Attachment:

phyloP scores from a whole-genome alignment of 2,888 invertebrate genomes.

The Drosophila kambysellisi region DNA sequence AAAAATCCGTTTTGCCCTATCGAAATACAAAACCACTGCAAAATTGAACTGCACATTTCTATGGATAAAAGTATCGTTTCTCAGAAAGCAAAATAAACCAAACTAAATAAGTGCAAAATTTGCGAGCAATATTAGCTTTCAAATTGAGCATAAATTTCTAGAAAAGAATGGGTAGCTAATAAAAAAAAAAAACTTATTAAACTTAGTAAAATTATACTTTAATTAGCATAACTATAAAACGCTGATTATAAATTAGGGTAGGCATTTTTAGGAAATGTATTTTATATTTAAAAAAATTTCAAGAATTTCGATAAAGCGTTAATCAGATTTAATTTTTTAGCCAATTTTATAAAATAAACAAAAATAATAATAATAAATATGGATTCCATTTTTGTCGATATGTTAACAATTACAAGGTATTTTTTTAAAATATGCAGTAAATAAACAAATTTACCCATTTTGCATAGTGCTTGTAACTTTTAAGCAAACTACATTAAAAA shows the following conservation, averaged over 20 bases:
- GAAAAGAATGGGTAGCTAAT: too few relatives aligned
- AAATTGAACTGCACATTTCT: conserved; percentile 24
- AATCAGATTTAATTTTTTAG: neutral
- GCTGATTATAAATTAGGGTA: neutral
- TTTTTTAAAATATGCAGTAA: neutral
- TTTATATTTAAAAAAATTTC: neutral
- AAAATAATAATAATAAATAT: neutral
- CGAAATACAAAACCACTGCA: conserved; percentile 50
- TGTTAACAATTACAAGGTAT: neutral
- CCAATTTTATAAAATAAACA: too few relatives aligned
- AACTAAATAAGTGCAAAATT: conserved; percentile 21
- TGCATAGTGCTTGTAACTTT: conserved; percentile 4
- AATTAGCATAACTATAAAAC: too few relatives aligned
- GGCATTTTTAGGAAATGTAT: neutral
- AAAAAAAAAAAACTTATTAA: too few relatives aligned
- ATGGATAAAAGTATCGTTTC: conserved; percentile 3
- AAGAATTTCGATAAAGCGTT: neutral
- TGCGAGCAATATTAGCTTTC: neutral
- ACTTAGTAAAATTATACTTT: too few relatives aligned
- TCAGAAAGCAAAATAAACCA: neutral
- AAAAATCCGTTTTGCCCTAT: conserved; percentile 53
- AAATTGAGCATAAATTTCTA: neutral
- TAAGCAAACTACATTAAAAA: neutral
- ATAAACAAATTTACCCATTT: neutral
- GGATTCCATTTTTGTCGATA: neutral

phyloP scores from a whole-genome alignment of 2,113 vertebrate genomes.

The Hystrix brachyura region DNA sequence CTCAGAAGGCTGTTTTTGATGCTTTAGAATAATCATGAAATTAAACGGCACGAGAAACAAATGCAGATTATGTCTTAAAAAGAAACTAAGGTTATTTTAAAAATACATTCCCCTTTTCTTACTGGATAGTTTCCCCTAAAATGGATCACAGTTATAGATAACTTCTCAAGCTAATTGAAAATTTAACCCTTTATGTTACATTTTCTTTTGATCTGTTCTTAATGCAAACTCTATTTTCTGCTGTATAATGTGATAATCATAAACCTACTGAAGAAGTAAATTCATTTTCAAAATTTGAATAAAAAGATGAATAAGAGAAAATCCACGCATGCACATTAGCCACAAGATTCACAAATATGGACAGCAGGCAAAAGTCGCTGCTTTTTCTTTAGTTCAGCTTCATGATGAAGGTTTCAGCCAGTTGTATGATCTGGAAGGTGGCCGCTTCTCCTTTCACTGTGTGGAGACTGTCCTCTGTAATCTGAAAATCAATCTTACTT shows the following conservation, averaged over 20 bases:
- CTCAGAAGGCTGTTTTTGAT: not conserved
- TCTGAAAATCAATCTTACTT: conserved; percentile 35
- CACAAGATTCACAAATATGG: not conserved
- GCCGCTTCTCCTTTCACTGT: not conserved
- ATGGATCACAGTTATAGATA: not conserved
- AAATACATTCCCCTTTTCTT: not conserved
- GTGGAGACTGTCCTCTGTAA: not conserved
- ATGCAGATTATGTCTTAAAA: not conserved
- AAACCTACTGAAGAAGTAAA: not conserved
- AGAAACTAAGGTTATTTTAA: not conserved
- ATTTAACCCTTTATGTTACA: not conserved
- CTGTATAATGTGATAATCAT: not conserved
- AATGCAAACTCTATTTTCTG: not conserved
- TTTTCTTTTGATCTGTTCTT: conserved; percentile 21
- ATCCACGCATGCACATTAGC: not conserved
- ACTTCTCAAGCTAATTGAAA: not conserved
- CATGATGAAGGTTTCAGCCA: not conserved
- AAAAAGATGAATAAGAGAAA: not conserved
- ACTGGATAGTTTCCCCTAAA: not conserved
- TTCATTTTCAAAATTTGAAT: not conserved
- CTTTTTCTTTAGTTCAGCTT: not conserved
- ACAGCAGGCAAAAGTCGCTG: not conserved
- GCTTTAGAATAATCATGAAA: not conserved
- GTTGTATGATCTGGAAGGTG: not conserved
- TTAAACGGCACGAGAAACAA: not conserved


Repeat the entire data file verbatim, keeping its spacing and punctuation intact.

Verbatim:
phyloP scores from a whole-genome alignment of 2,888 invertebrate genomes.

The Drosophila kambysellisi region DNA sequence AAAAATCCGTTTTGCCCTATCGAAATACAAAACCACTGCAAAATTGAACTGCACATTTCTATGGATAAAAGTATCGTTTCTCAGAAAGCAAAATAAACCAAACTAAATAAGTGCAAAATTTGCGAGCAATATTAGCTTTCAAATTGAGCATAAATTTCTAGAAAAGAATGGGTAGCTAATAAAAAAAAAAAACTTATTAAACTTAGTAAAATTATACTTTAATTAGCATAACTATAAAACGCTGATTATAAATTAGGGTAGGCATTTTTAGGAAATGTATTTTATATTTAAAAAAATTTCAAGAATTTCGATAAAGCGTTAATCAGATTTAATTTTTTAGCCAATTTTATAAAATAAACAAAAATAATAATAATAAATATGGATTCCATTTTTGTCGATATGTTAACAATTACAAGGTATTTTTTTAAAATATGCAGTAAATAAACAAATTTACCCATTTTGCATAGTGCTTGTAACTTTTAAGCAAACTACATTAAAAA shows the following conservation, averaged over 20 bases:
- GAAAAGAATGGGTAGCTAAT: too few relatives aligned
- AAATTGAACTGCACATTTCT: conserved; percentile 24
- AATCAGATTTAATTTTTTAG: neutral
- GCTGATTATAAATTAGGGTA: neutral
- TTTTTTAAAATATGCAGTAA: neutral
- TTTATATTTAAAAAAATTTC: neutral
- AAAATAATAATAATAAATAT: neutral
- CGAAATACAAAACCACTGCA: conserved; percentile 50
- TGTTAACAATTACAAGGTAT: neutral
- CCAATTTTATAAAATAAACA: too few relatives aligned
- AACTAAATAAGTGCAAAATT: conserved; percentile 21
- TGCATAGTGCTTGTAACTTT: conserved; percentile 4
- AATTAGCATAACTATAAAAC: too few relatives aligned
- GGCATTTTTAGGAAATGTAT: neutral
- AAAAAAAAAAAACTTATTAA: too few relatives aligned
- ATGGATAAAAGTATCGTTTC: conserved; percentile 3
- AAGAATTTCGATAAAGCGTT: neutral
- TGCGAGCAATATTAGCTTTC: neutral
- ACTTAGTAAAATTATACTTT: too few relatives aligned
- TCAGAAAGCAAAATAAACCA: neutral
- AAAAATCCGTTTTGCCCTAT: conserved; percentile 53
- AAATTGAGCATAAATTTCTA: neutral
- TAAGCAAACTACATTAAAAA: neutral
- ATAAACAAATTTACCCATTT: neutral
- GGATTCCATTTTTGTCGATA: neutral

phyloP scores from a whole-genome alignment of 2,113 vertebrate genomes.

The Hystrix brachyura region DNA sequence CTCAGAAGGCTGTTTTTGATGCTTTAGAATAATCATGAAATTAAACGGCACGAGAAACAAATGCAGATTATGTCTTAAAAAGAAACTAAGGTTATTTTAAAAATACATTCCCCTTTTCTTACTGGATAGTTTCCCCTAAAATGGATCACAGTTATAGATAACTTCTCAAGCTAATTGAAAATTTAACCCTTTATGTTACATTTTCTTTTGATCTGTTCTTAATGCAAACTCTATTTTCTGCTGTATAATGTGATAATCATAAACCTACTGAAGAAGTAAATTCATTTTCAAAATTTGAATAAAAAGATGAATAAGAGAAAATCCACGCATGCACATTAGCCACAAGATTCACAAATATGGACAGCAGGCAAAAGTCGCTGCTTTTTCTTTAGTTCAGCTTCATGATGAAGGTTTCAGCCAGTTGTATGATCTGGAAGGTGGCCGCTTCTCCTTTCACTGTGTGGAGACTGTCCTCTGTAATCTGAAAATCAATCTTACTT shows the following conservation, averaged over 20 bases:
- CTCAGAAGGCTGTTTTTGAT: not conserved
- TCTGAAAATCAATCTTACTT: conserved; percentile 35
- CACAAGATTCACAAATATGG: not conserved
- GCCGCTTCTCCTTTCACTGT: not conserved
- ATGGATCACAGTTATAGATA: not conserved
- AAATACATTCCCCTTTTCTT: not conserved
- GTGGAGACTGTCCTCTGTAA: not conserved
- ATGCAGATTATGTCTTAAAA: not conserved
- AAACCTACTGAAGAAGTAAA: not conserved
- AGAAACTAAGGTTATTTTAA: not conserved
- ATTTAACCCTTTATGTTACA: not conserved
- CTGTATAATGTGATAATCAT: not conserved
- AATGCAAACTCTATTTTCTG: not conserved
- TTTTCTTTTGATCTGTTCTT: conserved; percentile 21
- ATCCACGCATGCACATTAGC: not conserved
- ACTTCTCAAGCTAATTGAAA: not conserved
- CATGATGAAGGTTTCAGCCA: not conserved
- AAAAAGATGAATAAGAGAAA: not conserved
- ACTGGATAGTTTCCCCTAAA: not conserved
- TTCATTTTCAAAATTTGAAT: not conserved
- CTTTTTCTTTAGTTCAGCTT: not conserved
- ACAGCAGGCAAAAGTCGCTG: not conserved
- GCTTTAGAATAATCATGAAA: not conserved
- GTTGTATGATCTGGAAGGTG: not conserved
- TTAAACGGCACGAGAAACAA: not conserved